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    Luckily for Peanut she doesn't lay regularly, she follows a natural cycle. I'v taken all the precautions my avian vet gave me, including giving her plenty of fruits and veggies, and I use both an air purifier for dust and a humidifier. She's fully flighting and I do exercises with her every day and make sure she goes to bed around 8-9pm every night. Unfortunately she still gets egg-bound when she lays, and I was getting rather frustrated until I brought one of the eggs into the vet and they remarked on the size. I don't know what the normal size is for a conure egg and I couldn't tell you what size her eggs are because I didn't think to record it, but every one at my avian vet was telling me the eggs were abnormally large and that its might not be so much of a soft shell/vitamin issue than the issue with size. They were talking about the size making the egg hard to pass, and causing irritation and swelling, which would then lead to egg-binding and infection. Other than the size the vets said the eggs were normal, with a strong shell and normal shape. My avian vet was also the one that suggested I spay her. She's laid abnormally large eggs every cycle, and there's no way to know if she would continue to do so the rest of her life, which would be her at risk. My vet told me it would probably be the best step to take because I would probably end up taking her to the vet almost every nesting cycle and while I have been lucky enough to pick up on the smallest hint of infection until now, theres no way to know if it will be soon enough in the future. They informed me of the risks, which is why I didn't do the spay last cycle, and decided to wait until her next one in hopes that MAYBE she'll lay regularly. It's hard because I feel like I'm stuck between a rock and a hard space on this one.... Kind of like ••••ed if you do, maybe ••••ed if you dont... I'd hate to have to put her through the procedure but I can't imagine laying large eggs, and getting fed medication every cycle is fun for her either... And she's only 7, which means she would possibly have to put up with this for the rest of her life...:(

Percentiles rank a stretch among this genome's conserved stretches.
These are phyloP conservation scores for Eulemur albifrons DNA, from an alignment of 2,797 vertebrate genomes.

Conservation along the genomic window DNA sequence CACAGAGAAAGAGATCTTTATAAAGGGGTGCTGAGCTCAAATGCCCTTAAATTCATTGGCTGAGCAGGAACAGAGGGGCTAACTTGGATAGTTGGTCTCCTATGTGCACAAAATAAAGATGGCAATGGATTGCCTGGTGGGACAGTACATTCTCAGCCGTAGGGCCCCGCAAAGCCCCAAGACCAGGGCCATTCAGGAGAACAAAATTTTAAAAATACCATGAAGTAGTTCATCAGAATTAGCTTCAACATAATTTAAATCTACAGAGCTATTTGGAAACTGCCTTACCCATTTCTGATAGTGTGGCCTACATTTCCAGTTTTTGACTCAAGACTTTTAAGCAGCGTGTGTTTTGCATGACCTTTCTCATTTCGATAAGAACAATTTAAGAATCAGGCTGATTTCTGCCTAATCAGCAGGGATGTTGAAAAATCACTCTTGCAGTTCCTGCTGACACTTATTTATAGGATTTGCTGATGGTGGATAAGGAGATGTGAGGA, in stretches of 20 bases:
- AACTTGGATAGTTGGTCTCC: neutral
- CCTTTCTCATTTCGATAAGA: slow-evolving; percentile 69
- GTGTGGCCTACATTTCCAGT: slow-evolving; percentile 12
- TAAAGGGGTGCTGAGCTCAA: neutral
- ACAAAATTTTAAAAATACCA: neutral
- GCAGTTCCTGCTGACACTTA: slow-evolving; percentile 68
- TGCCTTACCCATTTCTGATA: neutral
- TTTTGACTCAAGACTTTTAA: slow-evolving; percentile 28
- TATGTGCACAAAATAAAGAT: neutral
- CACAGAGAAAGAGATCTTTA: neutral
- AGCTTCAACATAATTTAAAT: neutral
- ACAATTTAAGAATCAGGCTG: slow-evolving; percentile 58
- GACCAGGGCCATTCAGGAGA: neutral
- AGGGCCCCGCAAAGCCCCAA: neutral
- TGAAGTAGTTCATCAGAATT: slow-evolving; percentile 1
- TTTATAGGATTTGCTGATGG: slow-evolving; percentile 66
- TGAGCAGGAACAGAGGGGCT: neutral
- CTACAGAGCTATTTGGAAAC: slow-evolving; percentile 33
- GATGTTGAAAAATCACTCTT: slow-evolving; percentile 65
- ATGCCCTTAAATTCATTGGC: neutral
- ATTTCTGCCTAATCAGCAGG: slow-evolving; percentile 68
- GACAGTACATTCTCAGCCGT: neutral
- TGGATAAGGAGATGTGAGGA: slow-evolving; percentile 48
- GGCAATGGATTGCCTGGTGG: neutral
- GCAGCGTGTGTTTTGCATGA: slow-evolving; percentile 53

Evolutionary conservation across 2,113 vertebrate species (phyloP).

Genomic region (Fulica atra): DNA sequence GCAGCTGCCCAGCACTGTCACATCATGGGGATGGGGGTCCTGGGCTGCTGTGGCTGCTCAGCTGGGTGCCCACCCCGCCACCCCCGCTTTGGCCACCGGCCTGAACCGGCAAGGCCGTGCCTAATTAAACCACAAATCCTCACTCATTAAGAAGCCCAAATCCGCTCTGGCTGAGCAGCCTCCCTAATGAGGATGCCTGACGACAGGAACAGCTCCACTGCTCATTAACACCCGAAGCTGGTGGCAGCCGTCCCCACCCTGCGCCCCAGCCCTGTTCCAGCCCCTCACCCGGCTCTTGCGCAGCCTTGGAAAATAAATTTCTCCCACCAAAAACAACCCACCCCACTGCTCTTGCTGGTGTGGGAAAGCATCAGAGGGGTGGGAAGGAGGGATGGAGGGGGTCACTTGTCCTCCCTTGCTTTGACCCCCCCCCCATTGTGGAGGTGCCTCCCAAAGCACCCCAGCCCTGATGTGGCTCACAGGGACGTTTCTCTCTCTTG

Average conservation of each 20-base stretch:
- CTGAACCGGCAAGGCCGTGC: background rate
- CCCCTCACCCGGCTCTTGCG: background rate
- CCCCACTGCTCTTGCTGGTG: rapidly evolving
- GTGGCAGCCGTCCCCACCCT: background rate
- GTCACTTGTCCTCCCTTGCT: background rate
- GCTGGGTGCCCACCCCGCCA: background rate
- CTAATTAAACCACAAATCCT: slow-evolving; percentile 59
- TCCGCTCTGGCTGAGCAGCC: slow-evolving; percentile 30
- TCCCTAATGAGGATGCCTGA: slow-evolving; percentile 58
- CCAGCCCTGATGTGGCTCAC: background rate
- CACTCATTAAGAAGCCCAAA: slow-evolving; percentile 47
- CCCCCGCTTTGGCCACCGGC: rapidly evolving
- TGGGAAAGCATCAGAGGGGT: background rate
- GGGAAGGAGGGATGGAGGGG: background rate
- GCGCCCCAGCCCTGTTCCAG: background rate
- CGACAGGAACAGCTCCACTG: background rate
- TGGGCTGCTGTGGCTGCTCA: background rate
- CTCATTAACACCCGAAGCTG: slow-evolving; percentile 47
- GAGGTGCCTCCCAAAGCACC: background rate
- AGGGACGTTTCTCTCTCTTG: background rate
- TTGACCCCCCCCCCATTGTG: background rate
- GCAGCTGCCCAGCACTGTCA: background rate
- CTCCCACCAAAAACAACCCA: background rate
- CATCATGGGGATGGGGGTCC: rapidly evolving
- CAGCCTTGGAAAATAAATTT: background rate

10. rikkitikki
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    rikkitikki Biking along the boulevard Mayor of the Avenue Avenue Spotlight Award

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    :hug8: Oh, I can see your dilemma. I hate being put in a place with such a tough decision. I would probably end up going with what your vet says. Or you could consider going to another vet for a second opinion? Maybe they have an alternative idea that might work - and be safe?
  11. Coco's Momma
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    Coco's Momma Rollerblading along the road

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    The concern I have is that I see too many people follow all of the typical recommendations regarding no touching, lighting, food, exercise, rearranging the cage, providing no nesting materials and on and on, yet there is absolutely no result. On the flip side, there are plenty of us that do all the "no-no's", yet don't have hens that lay eggs at all. So there is something more to this stuff....